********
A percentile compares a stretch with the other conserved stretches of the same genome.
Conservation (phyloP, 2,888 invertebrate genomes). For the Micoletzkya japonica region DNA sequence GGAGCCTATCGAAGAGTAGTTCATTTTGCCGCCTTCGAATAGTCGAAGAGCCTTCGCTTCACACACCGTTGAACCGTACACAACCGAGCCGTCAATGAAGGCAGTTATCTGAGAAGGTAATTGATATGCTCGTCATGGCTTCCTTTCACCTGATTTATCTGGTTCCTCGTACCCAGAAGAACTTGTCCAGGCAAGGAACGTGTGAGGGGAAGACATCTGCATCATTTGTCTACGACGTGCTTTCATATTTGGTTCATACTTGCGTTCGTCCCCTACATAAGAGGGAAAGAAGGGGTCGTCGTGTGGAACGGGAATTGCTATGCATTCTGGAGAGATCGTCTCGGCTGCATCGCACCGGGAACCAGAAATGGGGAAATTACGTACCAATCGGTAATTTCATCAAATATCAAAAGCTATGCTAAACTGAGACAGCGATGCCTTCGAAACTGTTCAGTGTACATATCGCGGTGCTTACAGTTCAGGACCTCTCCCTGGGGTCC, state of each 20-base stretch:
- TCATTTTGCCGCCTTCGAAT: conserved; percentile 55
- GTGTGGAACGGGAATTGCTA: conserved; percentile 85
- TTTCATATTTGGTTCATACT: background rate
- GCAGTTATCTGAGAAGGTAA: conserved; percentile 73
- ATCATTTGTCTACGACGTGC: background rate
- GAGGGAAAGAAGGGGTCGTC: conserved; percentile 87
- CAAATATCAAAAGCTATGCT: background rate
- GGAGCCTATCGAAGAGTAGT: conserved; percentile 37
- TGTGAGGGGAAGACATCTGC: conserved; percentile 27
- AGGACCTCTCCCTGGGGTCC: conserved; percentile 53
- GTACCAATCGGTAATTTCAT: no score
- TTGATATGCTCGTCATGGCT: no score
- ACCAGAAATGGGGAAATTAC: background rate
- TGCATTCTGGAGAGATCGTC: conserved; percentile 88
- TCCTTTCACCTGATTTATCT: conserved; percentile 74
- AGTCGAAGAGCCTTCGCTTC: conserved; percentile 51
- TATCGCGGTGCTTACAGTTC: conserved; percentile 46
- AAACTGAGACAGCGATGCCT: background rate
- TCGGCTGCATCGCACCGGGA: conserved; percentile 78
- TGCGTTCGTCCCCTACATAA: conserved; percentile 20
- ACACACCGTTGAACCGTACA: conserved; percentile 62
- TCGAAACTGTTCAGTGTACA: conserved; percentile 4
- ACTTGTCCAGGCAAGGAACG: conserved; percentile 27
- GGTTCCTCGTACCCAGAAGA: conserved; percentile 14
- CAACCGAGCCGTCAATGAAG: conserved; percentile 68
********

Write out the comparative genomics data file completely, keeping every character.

A percentile compares a stretch with the other conserved stretches of the same genome.
Conservation (phyloP, 2,888 invertebrate genomes). For the Micoletzkya japonica region DNA sequence GGAGCCTATCGAAGAGTAGTTCATTTTGCCGCCTTCGAATAGTCGAAGAGCCTTCGCTTCACACACCGTTGAACCGTACACAACCGAGCCGTCAATGAAGGCAGTTATCTGAGAAGGTAATTGATATGCTCGTCATGGCTTCCTTTCACCTGATTTATCTGGTTCCTCGTACCCAGAAGAACTTGTCCAGGCAAGGAACGTGTGAGGGGAAGACATCTGCATCATTTGTCTACGACGTGCTTTCATATTTGGTTCATACTTGCGTTCGTCCCCTACATAAGAGGGAAAGAAGGGGTCGTCGTGTGGAACGGGAATTGCTATGCATTCTGGAGAGATCGTCTCGGCTGCATCGCACCGGGAACCAGAAATGGGGAAATTACGTACCAATCGGTAATTTCATCAAATATCAAAAGCTATGCTAAACTGAGACAGCGATGCCTTCGAAACTGTTCAGTGTACATATCGCGGTGCTTACAGTTCAGGACCTCTCCCTGGGGTCC, state of each 20-base stretch:
- TCATTTTGCCGCCTTCGAAT: conserved; percentile 55
- GTGTGGAACGGGAATTGCTA: conserved; percentile 85
- TTTCATATTTGGTTCATACT: background rate
- GCAGTTATCTGAGAAGGTAA: conserved; percentile 73
- ATCATTTGTCTACGACGTGC: background rate
- GAGGGAAAGAAGGGGTCGTC: conserved; percentile 87
- CAAATATCAAAAGCTATGCT: background rate
- GGAGCCTATCGAAGAGTAGT: conserved; percentile 37
- TGTGAGGGGAAGACATCTGC: conserved; percentile 27
- AGGACCTCTCCCTGGGGTCC: conserved; percentile 53
- GTACCAATCGGTAATTTCAT: no score
- TTGATATGCTCGTCATGGCT: no score
- ACCAGAAATGGGGAAATTAC: background rate
- TGCATTCTGGAGAGATCGTC: conserved; percentile 88
- TCCTTTCACCTGATTTATCT: conserved; percentile 74
- AGTCGAAGAGCCTTCGCTTC: conserved; percentile 51
- TATCGCGGTGCTTACAGTTC: conserved; percentile 46
- AAACTGAGACAGCGATGCCT: background rate
- TCGGCTGCATCGCACCGGGA: conserved; percentile 78
- TGCGTTCGTCCCCTACATAA: conserved; percentile 20
- ACACACCGTTGAACCGTACA: conserved; percentile 62
- TCGAAACTGTTCAGTGTACA: conserved; percentile 4
- ACTTGTCCAGGCAAGGAACG: conserved; percentile 27
- GGTTCCTCGTACCCAGAAGA: conserved; percentile 14
- CAACCGAGCCGTCAATGAAG: conserved; percentile 68